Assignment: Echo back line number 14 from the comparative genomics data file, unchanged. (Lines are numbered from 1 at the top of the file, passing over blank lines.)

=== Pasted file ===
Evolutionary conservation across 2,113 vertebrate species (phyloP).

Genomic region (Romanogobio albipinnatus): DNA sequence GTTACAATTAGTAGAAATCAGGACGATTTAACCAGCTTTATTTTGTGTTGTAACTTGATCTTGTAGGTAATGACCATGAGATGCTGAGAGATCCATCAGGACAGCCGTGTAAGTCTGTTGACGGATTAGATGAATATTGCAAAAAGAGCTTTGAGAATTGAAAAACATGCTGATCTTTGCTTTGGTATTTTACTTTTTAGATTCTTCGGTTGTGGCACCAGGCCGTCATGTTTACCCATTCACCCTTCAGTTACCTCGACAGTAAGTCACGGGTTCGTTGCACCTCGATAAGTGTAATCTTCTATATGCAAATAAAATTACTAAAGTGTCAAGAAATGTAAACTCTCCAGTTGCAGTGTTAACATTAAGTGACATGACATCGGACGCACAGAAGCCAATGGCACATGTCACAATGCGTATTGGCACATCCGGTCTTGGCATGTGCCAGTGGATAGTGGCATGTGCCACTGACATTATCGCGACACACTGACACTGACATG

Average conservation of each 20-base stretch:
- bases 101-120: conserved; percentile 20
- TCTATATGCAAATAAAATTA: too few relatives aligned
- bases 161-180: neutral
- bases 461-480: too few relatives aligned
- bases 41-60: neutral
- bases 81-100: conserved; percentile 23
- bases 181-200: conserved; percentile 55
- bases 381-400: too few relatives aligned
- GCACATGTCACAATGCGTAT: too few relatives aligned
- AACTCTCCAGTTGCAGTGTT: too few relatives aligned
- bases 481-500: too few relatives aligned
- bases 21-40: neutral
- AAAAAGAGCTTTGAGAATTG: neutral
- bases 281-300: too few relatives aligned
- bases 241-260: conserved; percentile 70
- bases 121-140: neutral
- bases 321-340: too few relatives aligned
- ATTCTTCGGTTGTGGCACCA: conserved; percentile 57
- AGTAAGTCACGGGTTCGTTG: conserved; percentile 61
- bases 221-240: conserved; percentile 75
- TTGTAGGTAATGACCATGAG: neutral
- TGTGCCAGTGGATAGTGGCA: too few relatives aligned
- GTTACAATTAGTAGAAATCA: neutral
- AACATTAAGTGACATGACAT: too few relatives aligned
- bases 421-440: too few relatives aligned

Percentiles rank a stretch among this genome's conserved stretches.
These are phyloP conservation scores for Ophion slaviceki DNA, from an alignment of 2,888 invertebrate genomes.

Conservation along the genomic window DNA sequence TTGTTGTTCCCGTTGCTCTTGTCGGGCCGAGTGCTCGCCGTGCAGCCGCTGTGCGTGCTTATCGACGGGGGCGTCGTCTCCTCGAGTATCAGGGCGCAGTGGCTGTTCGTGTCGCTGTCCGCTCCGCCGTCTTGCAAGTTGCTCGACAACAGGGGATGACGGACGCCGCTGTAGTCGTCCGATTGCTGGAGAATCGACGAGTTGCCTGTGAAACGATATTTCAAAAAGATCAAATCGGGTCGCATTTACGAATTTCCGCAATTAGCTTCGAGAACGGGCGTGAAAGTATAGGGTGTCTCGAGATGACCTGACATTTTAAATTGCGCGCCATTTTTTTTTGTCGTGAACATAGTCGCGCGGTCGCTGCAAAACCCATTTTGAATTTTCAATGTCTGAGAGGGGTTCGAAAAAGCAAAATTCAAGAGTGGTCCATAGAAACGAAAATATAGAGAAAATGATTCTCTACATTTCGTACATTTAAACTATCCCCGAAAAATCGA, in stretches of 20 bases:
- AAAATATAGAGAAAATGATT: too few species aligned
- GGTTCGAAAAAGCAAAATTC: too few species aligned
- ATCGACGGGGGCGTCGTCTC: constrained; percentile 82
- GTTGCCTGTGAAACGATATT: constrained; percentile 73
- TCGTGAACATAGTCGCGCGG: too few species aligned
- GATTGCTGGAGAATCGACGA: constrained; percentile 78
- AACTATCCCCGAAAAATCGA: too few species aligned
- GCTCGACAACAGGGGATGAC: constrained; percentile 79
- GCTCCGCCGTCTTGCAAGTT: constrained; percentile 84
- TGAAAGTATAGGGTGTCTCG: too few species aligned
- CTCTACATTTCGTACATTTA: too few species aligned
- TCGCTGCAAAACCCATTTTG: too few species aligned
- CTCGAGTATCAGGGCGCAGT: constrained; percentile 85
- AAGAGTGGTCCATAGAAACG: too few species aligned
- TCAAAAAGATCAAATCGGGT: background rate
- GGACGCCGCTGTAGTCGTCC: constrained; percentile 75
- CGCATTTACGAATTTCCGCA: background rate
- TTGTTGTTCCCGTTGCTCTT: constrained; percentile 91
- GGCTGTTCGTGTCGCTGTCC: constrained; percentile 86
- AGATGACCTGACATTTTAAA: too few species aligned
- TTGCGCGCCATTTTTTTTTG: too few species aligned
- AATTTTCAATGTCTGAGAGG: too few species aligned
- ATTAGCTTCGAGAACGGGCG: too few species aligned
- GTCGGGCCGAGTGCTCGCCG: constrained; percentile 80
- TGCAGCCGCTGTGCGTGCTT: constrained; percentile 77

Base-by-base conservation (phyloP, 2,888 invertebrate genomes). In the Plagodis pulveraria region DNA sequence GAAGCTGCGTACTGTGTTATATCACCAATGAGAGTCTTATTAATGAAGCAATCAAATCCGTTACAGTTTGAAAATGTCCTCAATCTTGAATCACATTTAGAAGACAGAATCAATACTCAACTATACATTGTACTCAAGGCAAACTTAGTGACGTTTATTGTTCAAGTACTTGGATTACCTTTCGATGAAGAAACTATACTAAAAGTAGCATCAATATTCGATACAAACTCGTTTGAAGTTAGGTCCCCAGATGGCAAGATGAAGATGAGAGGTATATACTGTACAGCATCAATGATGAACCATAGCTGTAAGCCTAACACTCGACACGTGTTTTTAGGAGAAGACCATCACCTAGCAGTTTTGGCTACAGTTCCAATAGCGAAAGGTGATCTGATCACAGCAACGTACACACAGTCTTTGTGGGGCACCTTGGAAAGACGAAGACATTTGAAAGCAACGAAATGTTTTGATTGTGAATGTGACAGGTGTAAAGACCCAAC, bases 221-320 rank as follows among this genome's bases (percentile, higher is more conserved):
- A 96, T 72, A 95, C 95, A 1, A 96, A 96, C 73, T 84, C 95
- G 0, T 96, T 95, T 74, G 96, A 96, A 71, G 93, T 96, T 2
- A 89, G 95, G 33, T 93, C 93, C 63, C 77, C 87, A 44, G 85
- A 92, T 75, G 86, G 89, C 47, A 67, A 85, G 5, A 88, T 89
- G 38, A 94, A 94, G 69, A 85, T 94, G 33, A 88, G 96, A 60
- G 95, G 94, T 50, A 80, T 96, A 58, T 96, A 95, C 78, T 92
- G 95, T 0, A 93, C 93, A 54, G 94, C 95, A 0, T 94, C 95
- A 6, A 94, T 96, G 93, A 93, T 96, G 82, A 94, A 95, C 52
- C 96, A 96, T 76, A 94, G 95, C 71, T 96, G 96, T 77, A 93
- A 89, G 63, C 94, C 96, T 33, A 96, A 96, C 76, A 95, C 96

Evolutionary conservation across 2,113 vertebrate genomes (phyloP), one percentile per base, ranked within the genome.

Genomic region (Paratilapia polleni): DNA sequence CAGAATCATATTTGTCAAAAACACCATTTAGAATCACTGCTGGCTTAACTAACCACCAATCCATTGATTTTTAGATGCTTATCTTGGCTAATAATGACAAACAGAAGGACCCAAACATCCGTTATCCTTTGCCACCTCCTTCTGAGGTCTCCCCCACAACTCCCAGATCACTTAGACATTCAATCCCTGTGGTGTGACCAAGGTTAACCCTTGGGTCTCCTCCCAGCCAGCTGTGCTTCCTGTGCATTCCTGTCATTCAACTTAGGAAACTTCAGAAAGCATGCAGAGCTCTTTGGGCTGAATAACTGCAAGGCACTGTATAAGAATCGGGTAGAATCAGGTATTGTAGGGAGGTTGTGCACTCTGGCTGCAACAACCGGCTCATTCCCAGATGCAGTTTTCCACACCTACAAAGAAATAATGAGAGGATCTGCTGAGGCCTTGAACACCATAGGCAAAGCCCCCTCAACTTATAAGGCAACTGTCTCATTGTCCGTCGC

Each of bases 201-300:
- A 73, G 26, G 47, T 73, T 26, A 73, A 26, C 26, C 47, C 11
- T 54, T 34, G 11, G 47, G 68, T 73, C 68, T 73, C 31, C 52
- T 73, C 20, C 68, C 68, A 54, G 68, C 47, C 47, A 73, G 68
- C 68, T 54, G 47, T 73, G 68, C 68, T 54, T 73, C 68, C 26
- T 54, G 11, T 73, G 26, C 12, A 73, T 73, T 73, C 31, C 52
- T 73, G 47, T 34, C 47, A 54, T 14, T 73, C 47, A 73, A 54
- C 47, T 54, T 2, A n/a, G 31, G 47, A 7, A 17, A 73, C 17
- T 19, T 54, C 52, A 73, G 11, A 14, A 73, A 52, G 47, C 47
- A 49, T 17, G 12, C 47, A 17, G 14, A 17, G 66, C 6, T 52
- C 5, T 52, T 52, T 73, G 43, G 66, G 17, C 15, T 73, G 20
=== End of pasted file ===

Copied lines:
- bases 481-500: too few relatives aligned